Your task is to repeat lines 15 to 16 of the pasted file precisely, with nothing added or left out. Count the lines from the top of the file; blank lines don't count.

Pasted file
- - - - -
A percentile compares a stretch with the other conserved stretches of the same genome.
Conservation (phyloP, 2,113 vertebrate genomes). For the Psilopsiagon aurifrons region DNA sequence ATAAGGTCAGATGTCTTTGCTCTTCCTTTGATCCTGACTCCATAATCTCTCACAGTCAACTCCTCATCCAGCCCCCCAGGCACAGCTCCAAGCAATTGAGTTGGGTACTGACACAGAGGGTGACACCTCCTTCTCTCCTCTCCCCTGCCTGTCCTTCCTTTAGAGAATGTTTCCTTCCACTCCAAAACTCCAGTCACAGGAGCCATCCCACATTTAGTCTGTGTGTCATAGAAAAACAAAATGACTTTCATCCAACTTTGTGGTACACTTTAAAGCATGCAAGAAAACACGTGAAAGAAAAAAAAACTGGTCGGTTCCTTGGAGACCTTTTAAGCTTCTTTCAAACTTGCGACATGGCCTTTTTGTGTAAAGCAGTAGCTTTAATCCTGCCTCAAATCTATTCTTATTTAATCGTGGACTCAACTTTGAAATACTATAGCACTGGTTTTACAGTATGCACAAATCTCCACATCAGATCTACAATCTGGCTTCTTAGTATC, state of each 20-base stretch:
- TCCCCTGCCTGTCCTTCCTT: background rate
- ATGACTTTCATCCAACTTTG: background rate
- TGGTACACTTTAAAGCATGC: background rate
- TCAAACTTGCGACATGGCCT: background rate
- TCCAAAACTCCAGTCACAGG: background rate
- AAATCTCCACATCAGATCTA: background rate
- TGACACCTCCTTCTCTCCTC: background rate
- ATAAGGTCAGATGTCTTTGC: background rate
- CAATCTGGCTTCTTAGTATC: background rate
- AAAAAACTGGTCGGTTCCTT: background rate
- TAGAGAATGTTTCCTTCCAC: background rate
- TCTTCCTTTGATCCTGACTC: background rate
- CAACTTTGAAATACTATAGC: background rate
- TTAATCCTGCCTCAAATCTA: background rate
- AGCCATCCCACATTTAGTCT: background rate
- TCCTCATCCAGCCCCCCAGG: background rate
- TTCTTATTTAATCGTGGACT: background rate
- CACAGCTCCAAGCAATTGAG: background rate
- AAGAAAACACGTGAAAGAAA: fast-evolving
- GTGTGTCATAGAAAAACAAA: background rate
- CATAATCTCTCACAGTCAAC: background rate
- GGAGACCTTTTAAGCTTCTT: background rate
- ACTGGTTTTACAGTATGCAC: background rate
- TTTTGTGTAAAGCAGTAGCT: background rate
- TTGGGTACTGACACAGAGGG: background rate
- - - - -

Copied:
- CAACTTTGAAATACTATAGC: background rate
- TTAATCCTGCCTCAAATCTA: background rate